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Cherub Barbarians and B-Movie Terror

June 23, 2013

The great thing about keeping a diary is the way it can whisk you back over the decades, as if in a time-capsule, to a period when the flavour of life was different somehow…

1972 was the first full year of our marriage, when Stella and I lived in Leeswood (Coed-llai), a small village in Flintshire, North Wales.  And oh, what a good year it was.

I love to revisit 1972 through the yellowing leaves of my old diary and savour again that heady sense of freedom and joy with our whole lives before us.  But this morning, with rain beating against my study window, I find a pair of entries rather less rosy than most…

FRIDAY 25/08/72

Barbarians, they are, some kids, when they get together: angel-faced barbarians.  Bright little eyes and whoops of glee in the performance of beastliness.

I came across them whilst out for my walk after tea.  They were on bikes, half a dozen of them, boys and girls of six or seven.  And in the road was a small animal with velvety black fur and tiny eyes.  The mole lay helpless and terrified as the children, those tender infants, made pass after pass on their bikes, ever faster, ever closer, taunting and teasing and whooping with some diabolical passion of the pack.  And looking on was a woman, one of their mums I suspect, for there was something of maternal indulgence in her gaze.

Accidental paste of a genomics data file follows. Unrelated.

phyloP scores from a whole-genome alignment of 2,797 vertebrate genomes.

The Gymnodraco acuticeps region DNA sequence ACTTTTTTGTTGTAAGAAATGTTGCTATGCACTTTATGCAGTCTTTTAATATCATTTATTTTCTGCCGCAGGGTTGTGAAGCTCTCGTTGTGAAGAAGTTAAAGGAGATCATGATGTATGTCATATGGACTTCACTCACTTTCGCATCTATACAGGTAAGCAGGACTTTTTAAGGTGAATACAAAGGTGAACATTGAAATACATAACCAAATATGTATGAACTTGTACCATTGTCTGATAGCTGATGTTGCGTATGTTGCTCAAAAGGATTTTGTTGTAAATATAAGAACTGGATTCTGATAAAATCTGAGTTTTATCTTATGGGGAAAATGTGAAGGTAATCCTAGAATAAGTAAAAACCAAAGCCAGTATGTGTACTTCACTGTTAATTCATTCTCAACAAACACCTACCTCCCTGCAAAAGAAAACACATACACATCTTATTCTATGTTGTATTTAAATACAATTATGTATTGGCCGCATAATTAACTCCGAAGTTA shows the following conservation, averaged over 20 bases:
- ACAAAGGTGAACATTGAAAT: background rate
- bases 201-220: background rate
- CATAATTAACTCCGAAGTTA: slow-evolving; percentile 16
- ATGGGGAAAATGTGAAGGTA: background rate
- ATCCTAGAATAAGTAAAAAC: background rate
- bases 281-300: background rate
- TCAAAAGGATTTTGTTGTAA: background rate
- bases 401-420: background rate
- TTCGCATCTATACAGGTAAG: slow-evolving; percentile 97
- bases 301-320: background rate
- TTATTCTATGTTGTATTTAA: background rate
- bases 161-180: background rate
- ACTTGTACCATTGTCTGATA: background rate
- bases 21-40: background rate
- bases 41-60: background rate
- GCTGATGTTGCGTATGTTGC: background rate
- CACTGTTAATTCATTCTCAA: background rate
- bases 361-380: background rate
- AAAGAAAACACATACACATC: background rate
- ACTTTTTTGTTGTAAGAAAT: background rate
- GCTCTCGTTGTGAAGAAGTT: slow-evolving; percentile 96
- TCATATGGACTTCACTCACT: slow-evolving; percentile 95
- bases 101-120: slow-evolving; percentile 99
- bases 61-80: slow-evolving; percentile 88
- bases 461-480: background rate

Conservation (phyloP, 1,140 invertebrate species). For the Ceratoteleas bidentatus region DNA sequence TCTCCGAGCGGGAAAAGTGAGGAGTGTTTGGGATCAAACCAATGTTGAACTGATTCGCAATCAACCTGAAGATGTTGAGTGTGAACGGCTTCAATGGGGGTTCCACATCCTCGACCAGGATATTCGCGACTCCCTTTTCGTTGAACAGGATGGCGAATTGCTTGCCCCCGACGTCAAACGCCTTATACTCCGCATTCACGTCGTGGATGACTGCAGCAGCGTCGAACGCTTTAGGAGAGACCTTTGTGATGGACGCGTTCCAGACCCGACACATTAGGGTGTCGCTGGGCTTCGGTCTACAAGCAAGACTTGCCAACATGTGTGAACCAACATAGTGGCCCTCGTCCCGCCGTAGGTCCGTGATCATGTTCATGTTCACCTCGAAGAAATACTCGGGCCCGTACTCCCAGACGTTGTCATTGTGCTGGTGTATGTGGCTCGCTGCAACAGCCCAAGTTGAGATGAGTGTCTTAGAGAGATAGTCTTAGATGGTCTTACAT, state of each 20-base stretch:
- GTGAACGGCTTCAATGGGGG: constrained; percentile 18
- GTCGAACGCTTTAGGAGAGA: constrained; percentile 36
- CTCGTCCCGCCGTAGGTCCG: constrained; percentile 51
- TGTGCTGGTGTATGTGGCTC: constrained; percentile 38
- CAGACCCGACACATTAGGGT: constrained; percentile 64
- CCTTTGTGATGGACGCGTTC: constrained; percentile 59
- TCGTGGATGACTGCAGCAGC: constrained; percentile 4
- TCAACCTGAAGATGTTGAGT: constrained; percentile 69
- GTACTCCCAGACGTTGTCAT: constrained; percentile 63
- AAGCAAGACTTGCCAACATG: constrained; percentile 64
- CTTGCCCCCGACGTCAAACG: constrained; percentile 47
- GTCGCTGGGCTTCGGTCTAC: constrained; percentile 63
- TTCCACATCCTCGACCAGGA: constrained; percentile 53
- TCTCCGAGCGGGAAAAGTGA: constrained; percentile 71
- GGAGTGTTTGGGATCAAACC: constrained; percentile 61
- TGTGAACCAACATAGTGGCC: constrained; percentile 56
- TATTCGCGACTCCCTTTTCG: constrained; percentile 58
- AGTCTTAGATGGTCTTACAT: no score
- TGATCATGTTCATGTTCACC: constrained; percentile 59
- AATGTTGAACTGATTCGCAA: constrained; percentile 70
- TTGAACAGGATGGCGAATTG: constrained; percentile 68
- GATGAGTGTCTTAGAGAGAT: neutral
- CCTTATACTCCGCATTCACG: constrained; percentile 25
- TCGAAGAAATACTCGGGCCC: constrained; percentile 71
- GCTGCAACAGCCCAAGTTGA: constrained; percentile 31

Crunch-crunch: one of the bikes went over the mole and a cheer went up.

As I approached, the child picked up his victim and twirled it in triumph.

“Is it dead?” I asked.

The kids fell silent.  Their eyes dropped.

“Then I think you’re very cruel,” I said.

The word seemed to hang in the air as I turned on my heel, and a moment later the bickering began.

“It was your idea.”

“No, yours –“


“Liar yourself!”

Little cherubs, I wish you nightmares.

SATURDAY 02/09/72

A hair-raising experience on Dingle Road, setting out for John and Chris’ wedding.

Dingle Road is our back lane, a steep and twisty tunnel of leaves running down to the busy main road.  Our brakes failed on the steepest stretch.  It was pure B-movie as I wrestled with the wheel and gear lever, hurtling into bends with tyres screeching and nearly pranged an oncoming van.  Stella screamed all the way down to the bottom of the hill, where we coasted to a halt on the overgrown verge, just yards short of the main road.

A family member gave us a lift and, much shaken, we made it to the Registry Office with 30 seconds to spare.

Copyright © Paul Beech 2013

From → Diary

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